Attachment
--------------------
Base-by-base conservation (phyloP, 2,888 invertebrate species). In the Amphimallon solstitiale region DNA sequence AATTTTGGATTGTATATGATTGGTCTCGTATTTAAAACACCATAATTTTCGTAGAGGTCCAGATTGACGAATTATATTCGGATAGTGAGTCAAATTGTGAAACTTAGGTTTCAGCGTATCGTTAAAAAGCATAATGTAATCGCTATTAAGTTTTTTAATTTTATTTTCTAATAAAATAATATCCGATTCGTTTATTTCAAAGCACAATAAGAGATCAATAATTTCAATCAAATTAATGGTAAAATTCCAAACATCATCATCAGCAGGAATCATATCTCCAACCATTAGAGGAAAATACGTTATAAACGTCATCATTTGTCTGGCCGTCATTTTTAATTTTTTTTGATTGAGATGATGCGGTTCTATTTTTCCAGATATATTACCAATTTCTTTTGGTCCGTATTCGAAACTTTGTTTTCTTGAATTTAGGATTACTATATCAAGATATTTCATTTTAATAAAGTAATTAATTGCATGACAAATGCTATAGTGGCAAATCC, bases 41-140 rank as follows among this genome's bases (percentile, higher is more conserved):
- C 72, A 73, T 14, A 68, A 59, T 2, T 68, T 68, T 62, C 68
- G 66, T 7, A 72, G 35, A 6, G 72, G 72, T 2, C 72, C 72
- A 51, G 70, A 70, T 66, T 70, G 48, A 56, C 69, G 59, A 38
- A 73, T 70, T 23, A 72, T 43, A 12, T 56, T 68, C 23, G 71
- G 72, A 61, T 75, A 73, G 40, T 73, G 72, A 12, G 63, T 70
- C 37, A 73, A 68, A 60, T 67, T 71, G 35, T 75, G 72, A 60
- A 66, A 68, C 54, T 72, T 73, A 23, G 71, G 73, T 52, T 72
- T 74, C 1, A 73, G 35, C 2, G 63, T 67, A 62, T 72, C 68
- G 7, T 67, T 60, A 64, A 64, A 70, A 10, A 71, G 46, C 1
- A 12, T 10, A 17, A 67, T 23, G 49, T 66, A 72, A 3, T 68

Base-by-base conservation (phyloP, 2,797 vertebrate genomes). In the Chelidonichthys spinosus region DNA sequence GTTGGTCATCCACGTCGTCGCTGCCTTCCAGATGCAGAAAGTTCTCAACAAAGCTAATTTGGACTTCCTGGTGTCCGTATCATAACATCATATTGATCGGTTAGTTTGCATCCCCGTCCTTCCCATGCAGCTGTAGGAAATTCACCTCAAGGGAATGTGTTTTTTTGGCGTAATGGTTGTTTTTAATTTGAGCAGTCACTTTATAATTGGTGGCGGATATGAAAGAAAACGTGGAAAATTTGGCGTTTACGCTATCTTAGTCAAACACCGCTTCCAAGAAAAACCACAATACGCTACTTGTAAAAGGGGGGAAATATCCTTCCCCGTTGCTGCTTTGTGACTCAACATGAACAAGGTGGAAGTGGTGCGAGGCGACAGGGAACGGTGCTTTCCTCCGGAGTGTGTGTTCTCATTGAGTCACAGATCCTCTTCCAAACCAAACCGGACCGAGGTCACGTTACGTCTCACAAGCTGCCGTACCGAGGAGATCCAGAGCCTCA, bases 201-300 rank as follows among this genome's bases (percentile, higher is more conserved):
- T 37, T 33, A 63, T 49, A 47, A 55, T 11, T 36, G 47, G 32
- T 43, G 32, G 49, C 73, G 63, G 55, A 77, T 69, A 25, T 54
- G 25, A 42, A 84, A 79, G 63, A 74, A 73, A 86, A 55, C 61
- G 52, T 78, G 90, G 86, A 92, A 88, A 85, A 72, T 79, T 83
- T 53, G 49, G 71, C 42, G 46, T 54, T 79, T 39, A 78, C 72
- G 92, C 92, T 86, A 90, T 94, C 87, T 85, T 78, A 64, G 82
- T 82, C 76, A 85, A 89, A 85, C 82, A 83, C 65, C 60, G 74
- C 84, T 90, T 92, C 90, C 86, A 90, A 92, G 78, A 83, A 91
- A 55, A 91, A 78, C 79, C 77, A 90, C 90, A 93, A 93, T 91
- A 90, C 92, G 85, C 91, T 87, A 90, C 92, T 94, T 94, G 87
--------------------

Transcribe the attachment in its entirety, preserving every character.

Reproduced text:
Base-by-base conservation (phyloP, 2,888 invertebrate species). In the Amphimallon solstitiale region DNA sequence AATTTTGGATTGTATATGATTGGTCTCGTATTTAAAACACCATAATTTTCGTAGAGGTCCAGATTGACGAATTATATTCGGATAGTGAGTCAAATTGTGAAACTTAGGTTTCAGCGTATCGTTAAAAAGCATAATGTAATCGCTATTAAGTTTTTTAATTTTATTTTCTAATAAAATAATATCCGATTCGTTTATTTCAAAGCACAATAAGAGATCAATAATTTCAATCAAATTAATGGTAAAATTCCAAACATCATCATCAGCAGGAATCATATCTCCAACCATTAGAGGAAAATACGTTATAAACGTCATCATTTGTCTGGCCGTCATTTTTAATTTTTTTTGATTGAGATGATGCGGTTCTATTTTTCCAGATATATTACCAATTTCTTTTGGTCCGTATTCGAAACTTTGTTTTCTTGAATTTAGGATTACTATATCAAGATATTTCATTTTAATAAAGTAATTAATTGCATGACAAATGCTATAGTGGCAAATCC, bases 41-140 rank as follows among this genome's bases (percentile, higher is more conserved):
- C 72, A 73, T 14, A 68, A 59, T 2, T 68, T 68, T 62, C 68
- G 66, T 7, A 72, G 35, A 6, G 72, G 72, T 2, C 72, C 72
- A 51, G 70, A 70, T 66, T 70, G 48, A 56, C 69, G 59, A 38
- A 73, T 70, T 23, A 72, T 43, A 12, T 56, T 68, C 23, G 71
- G 72, A 61, T 75, A 73, G 40, T 73, G 72, A 12, G 63, T 70
- C 37, A 73, A 68, A 60, T 67, T 71, G 35, T 75, G 72, A 60
- A 66, A 68, C 54, T 72, T 73, A 23, G 71, G 73, T 52, T 72
- T 74, C 1, A 73, G 35, C 2, G 63, T 67, A 62, T 72, C 68
- G 7, T 67, T 60, A 64, A 64, A 70, A 10, A 71, G 46, C 1
- A 12, T 10, A 17, A 67, T 23, G 49, T 66, A 72, A 3, T 68

Base-by-base conservation (phyloP, 2,797 vertebrate genomes). In the Chelidonichthys spinosus region DNA sequence GTTGGTCATCCACGTCGTCGCTGCCTTCCAGATGCAGAAAGTTCTCAACAAAGCTAATTTGGACTTCCTGGTGTCCGTATCATAACATCATATTGATCGGTTAGTTTGCATCCCCGTCCTTCCCATGCAGCTGTAGGAAATTCACCTCAAGGGAATGTGTTTTTTTGGCGTAATGGTTGTTTTTAATTTGAGCAGTCACTTTATAATTGGTGGCGGATATGAAAGAAAACGTGGAAAATTTGGCGTTTACGCTATCTTAGTCAAACACCGCTTCCAAGAAAAACCACAATACGCTACTTGTAAAAGGGGGGAAATATCCTTCCCCGTTGCTGCTTTGTGACTCAACATGAACAAGGTGGAAGTGGTGCGAGGCGACAGGGAACGGTGCTTTCCTCCGGAGTGTGTGTTCTCATTGAGTCACAGATCCTCTTCCAAACCAAACCGGACCGAGGTCACGTTACGTCTCACAAGCTGCCGTACCGAGGAGATCCAGAGCCTCA, bases 201-300 rank as follows among this genome's bases (percentile, higher is more conserved):
- T 37, T 33, A 63, T 49, A 47, A 55, T 11, T 36, G 47, G 32
- T 43, G 32, G 49, C 73, G 63, G 55, A 77, T 69, A 25, T 54
- G 25, A 42, A 84, A 79, G 63, A 74, A 73, A 86, A 55, C 61
- G 52, T 78, G 90, G 86, A 92, A 88, A 85, A 72, T 79, T 83
- T 53, G 49, G 71, C 42, G 46, T 54, T 79, T 39, A 78, C 72
- G 92, C 92, T 86, A 90, T 94, C 87, T 85, T 78, A 64, G 82
- T 82, C 76, A 85, A 89, A 85, C 82, A 83, C 65, C 60, G 74
- C 84, T 90, T 92, C 90, C 86, A 90, A 92, G 78, A 83, A 91
- A 55, A 91, A 78, C 79, C 77, A 90, C 90, A 93, A 93, T 91
- A 90, C 92, G 85, C 91, T 87, A 90, C 92, T 94, T 94, G 87